The California penal code section 601 identifies aggravated trespass as a two-part offense; in the first step one must create prospects of threat for someone else (or their family), and in the second, the alleged convict should illegally enter the domains of the latter’s property within a specific timeframe to carry out the specifics of the threat. Commonly, trespassing is recognized as a misdemeanor level of offense that doesn’t call for grave punishments. However, in California, the offense is regarded as a felony that can open doors to penalties like rigorous imprisonment.
In order to establish that the accused is guilty of violating the regulations of the penal code section 601, the prosecutor has to prove the following:
· The defendant unlawfully made plausible threats to cause serious injury to the victim.
· The intention of the threat was to incite reasonable fear in the other person pertaining to his safety and that of his immediate family.
· Within 30 days of voicing out the threat, the suspect entered the premises of the sufferer’s home without any lawful purpose, or with a credible intention to turn his threats into reality.
· Or, if the defendant illicitly entered the workplace of the threatened person to locate him without permission to carry out the threat, that would also translate to the breaching of the penal code 601.
The indictments of disregarding the California penal code section 601 will nullify if the person who has made the threat enters his own property, workplace, or residence. Furthermore, the case will also not be valid if the defendant is a part of labor union activities allowed by the National Labor Relations Act or the California Agricultural Labor Relations Act.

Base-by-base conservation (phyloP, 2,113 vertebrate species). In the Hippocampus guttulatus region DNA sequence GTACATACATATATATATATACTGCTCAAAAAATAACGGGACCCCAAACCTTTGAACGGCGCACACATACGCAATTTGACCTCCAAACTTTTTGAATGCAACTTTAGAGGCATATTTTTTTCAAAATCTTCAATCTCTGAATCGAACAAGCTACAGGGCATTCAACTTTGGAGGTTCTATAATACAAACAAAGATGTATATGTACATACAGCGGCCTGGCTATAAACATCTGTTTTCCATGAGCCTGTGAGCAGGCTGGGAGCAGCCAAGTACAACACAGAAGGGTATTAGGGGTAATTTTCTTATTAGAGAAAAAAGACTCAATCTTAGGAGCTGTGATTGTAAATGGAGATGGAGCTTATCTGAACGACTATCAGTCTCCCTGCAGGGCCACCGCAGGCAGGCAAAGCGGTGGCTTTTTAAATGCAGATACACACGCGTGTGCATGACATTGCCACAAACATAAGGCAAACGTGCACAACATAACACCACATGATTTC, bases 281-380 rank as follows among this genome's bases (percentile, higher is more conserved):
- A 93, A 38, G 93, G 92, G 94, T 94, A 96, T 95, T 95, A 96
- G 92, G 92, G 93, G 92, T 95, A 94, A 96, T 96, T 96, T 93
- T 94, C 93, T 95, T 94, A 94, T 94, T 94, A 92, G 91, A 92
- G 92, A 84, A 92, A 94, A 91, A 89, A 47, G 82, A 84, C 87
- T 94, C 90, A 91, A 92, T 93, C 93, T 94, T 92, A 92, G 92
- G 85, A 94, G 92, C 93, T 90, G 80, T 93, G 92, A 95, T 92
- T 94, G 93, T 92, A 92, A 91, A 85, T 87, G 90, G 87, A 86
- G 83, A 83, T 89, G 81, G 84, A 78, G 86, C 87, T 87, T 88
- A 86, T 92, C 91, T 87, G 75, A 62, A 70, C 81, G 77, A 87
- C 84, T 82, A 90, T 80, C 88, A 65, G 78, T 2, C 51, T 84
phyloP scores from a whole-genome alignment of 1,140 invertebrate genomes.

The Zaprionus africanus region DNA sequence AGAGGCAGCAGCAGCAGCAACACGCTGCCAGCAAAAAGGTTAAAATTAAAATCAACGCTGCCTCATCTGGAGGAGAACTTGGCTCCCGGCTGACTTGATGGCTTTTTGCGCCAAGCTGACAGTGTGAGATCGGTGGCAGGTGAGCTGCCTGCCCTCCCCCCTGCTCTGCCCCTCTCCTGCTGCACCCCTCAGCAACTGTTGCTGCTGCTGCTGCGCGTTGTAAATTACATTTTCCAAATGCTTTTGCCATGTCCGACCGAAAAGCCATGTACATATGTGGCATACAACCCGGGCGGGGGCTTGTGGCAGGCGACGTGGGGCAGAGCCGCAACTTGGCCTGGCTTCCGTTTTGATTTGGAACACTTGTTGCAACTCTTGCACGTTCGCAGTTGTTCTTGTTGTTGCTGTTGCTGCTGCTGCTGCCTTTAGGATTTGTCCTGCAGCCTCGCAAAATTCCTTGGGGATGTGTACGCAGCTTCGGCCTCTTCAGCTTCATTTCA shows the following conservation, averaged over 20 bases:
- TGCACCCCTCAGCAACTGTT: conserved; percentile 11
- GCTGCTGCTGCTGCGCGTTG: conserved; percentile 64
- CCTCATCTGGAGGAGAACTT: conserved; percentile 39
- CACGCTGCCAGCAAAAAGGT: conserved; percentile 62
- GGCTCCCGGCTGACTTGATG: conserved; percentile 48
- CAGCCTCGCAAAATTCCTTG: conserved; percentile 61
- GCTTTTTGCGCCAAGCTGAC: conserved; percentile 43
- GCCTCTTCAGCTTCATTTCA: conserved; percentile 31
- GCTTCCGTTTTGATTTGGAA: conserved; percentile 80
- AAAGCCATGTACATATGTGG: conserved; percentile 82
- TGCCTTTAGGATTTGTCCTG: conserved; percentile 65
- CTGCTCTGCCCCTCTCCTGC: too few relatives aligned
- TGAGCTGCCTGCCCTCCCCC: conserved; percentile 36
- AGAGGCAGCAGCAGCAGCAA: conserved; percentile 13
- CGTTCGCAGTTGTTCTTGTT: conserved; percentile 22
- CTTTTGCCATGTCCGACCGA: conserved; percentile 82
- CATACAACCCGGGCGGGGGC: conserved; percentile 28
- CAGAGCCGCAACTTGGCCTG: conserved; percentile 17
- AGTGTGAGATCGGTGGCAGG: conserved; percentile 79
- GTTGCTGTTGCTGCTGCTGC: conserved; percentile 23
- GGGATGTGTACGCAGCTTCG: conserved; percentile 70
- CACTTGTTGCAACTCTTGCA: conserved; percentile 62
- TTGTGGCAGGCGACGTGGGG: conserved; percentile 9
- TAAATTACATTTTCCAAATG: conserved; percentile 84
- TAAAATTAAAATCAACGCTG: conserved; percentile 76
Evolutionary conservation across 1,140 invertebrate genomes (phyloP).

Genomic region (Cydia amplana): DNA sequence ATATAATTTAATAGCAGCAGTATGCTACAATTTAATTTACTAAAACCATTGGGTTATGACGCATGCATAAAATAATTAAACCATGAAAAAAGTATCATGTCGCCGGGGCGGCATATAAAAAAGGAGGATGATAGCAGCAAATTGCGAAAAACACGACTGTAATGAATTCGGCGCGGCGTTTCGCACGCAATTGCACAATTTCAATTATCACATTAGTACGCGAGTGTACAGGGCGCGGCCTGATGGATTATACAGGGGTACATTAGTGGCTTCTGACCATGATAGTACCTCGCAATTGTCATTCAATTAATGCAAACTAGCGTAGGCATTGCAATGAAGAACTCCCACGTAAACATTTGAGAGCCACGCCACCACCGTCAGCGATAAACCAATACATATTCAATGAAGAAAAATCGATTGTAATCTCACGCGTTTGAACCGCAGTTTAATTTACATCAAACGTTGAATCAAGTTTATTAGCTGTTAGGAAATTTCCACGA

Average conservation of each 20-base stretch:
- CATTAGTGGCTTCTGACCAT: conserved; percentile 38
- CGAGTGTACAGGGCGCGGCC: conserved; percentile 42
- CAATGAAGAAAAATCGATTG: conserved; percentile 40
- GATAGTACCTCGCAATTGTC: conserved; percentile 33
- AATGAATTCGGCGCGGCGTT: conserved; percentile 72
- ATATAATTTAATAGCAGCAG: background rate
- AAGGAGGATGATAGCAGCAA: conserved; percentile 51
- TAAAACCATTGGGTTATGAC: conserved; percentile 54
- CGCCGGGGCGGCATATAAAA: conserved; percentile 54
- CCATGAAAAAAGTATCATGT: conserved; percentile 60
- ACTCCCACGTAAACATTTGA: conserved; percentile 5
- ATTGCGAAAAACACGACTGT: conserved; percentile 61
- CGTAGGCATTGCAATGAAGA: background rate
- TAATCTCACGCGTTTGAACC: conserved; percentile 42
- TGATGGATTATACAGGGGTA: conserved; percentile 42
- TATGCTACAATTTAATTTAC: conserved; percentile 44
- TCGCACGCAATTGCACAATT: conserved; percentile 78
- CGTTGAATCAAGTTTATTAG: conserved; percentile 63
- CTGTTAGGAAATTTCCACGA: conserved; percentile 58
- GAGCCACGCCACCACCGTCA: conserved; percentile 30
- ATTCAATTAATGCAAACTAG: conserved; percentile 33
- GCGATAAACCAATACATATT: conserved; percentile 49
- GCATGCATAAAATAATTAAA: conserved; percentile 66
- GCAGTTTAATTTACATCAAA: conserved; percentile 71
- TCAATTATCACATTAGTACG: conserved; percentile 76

Ordinarily, incidents of domestic violence and professional rivalry meet the criteria of breaching the protocols of this penal code.
Aggravated trespass is treated as a “wobbler” offense and thus, can either be a misdemeanor or felony, depending on the criminal history of the defendant and the severity of his actions. If held for committing the crime as a misdemeanor, the consequences would comprise of a fine of $2,000 and one year in jail. On the other hand, if the case is of a felony, the convict can be sentenced to imprisonment for three years and a fine of $10,000.
· The threat was not a credible one
If the defendant made a threat that cannot be possibly carried out, then he cannot be convicted under the penal code 601 in spite of “trespassing” the sufferer’s professional or domestic sites.
· The intention was not to hurt the other person
If the threat was meant to be perceived as a joke but, was unfortunately misinterpreted then the accused will be set free from the charges.
· The trespassing was not premeditated
If the defendant dispensed a threat but, then unknowingly entered the accuser’s office without realizing that the person works there, he can be defended from the imputations of PC 601.
If you have been wrongly reproached for violating the California penal code 601, then get in touch with an esteemed criminal defense lawyer to negate the charges and attest your innocence.